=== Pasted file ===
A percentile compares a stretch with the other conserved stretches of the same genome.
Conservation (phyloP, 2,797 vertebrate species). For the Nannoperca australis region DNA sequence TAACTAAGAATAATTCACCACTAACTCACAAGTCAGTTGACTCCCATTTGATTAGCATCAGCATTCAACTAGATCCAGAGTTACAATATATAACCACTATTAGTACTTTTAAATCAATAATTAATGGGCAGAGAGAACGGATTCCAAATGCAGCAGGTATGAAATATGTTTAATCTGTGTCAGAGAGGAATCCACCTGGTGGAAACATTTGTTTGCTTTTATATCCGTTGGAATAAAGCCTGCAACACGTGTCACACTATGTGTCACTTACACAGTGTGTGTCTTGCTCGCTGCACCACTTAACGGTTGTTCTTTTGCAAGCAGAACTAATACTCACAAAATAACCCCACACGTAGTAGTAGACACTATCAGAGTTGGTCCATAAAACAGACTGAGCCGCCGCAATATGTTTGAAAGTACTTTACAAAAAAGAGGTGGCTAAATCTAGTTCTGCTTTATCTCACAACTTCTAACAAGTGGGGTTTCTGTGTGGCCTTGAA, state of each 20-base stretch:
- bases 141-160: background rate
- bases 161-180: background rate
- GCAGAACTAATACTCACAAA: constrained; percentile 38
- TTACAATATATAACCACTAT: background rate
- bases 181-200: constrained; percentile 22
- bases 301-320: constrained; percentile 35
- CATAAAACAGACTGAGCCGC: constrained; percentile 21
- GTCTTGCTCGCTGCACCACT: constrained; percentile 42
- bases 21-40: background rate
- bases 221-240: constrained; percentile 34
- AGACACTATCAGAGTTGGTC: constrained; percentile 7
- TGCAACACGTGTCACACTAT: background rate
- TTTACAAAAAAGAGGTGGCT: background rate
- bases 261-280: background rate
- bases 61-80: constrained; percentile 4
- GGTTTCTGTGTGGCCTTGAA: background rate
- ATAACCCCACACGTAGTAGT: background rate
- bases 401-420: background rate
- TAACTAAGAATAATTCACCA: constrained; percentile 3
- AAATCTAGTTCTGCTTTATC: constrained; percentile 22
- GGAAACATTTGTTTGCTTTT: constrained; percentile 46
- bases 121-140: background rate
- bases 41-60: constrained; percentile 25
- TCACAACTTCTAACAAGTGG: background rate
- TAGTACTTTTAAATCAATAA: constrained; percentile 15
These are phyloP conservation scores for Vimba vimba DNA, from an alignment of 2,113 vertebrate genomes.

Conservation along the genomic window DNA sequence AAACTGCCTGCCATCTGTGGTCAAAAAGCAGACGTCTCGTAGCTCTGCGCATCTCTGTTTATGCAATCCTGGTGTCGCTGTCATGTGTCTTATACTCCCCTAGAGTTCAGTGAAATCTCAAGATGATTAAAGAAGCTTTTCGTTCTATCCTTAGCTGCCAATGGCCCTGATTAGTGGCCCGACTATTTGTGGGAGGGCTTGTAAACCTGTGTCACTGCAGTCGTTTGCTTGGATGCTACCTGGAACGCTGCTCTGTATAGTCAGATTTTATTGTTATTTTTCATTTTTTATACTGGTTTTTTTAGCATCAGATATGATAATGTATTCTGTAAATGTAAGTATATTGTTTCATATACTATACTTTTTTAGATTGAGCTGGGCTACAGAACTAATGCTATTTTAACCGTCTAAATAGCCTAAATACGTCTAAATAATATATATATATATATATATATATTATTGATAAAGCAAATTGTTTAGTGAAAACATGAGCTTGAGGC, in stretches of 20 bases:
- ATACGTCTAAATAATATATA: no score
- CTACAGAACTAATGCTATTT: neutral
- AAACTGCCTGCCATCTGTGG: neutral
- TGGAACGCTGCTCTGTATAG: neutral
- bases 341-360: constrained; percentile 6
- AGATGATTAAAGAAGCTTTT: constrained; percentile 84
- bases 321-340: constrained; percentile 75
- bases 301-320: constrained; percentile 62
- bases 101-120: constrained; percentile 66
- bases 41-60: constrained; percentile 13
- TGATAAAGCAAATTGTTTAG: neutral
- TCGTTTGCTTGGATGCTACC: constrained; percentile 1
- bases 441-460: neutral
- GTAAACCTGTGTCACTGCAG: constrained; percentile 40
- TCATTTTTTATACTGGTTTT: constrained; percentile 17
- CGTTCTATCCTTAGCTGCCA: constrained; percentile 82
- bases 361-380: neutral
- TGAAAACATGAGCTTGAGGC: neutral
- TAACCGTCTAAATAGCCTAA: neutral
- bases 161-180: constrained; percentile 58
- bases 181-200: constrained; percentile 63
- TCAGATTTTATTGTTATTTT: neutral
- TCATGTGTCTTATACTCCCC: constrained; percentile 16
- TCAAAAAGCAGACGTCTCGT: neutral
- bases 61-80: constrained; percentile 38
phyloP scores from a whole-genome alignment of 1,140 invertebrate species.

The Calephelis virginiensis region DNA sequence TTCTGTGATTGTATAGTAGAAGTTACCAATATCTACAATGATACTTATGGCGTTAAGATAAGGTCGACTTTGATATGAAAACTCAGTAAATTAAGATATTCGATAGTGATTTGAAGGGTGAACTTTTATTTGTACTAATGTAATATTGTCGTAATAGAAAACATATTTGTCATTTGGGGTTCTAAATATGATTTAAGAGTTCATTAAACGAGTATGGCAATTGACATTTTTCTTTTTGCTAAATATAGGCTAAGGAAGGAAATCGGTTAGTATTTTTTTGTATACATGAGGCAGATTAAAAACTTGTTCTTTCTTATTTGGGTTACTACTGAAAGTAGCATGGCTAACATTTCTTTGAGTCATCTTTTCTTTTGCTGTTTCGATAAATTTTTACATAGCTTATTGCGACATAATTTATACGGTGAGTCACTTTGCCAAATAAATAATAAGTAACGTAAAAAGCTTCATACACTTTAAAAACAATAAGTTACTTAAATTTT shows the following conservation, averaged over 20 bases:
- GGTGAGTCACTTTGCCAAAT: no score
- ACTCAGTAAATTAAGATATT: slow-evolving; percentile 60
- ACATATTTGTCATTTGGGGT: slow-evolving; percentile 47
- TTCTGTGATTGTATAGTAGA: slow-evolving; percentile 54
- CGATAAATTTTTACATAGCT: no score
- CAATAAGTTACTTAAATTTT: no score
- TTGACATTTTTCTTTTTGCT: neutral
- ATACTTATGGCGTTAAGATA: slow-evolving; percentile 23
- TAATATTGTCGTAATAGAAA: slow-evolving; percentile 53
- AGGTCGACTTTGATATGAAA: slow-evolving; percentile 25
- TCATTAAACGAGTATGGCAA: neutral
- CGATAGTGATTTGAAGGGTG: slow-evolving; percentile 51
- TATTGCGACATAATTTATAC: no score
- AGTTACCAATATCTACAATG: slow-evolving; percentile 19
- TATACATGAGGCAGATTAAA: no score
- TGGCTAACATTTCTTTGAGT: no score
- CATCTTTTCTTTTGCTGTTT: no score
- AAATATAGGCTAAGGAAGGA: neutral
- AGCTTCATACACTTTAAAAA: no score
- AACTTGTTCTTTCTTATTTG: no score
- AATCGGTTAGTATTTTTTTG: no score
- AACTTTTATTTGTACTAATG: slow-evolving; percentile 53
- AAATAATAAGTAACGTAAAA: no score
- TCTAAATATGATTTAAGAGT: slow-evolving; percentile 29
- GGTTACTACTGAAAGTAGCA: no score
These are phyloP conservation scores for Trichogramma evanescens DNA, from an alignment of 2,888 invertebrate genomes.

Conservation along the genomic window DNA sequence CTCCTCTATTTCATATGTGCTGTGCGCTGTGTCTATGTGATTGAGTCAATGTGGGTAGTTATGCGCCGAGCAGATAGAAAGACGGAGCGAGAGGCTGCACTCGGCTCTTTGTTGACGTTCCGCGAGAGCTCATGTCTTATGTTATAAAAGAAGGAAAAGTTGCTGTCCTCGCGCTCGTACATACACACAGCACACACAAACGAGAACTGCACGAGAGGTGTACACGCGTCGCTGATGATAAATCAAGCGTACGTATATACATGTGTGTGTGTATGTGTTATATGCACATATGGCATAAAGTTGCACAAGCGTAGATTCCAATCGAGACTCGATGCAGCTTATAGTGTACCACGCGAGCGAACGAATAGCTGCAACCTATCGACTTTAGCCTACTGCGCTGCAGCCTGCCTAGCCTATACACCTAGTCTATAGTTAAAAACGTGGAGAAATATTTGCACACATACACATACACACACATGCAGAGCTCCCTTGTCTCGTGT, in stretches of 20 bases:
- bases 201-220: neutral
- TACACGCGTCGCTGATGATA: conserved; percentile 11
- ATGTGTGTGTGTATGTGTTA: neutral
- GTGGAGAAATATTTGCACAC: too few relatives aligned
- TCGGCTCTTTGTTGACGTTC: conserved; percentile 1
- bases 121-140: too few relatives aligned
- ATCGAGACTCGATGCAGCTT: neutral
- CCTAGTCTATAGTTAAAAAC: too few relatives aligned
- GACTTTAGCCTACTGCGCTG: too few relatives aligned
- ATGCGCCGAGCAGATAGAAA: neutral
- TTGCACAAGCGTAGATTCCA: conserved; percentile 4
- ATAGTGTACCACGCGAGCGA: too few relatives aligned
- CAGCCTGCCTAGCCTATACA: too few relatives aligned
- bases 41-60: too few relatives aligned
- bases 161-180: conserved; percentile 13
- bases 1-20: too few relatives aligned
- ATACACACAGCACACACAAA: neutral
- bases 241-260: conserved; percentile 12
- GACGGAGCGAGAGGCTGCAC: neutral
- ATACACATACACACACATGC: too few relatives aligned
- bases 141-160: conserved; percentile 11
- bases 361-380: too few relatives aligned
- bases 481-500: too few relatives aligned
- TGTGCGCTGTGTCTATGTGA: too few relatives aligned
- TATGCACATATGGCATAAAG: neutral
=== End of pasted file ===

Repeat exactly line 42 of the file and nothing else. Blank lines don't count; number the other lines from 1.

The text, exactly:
- bases 441-460: neutral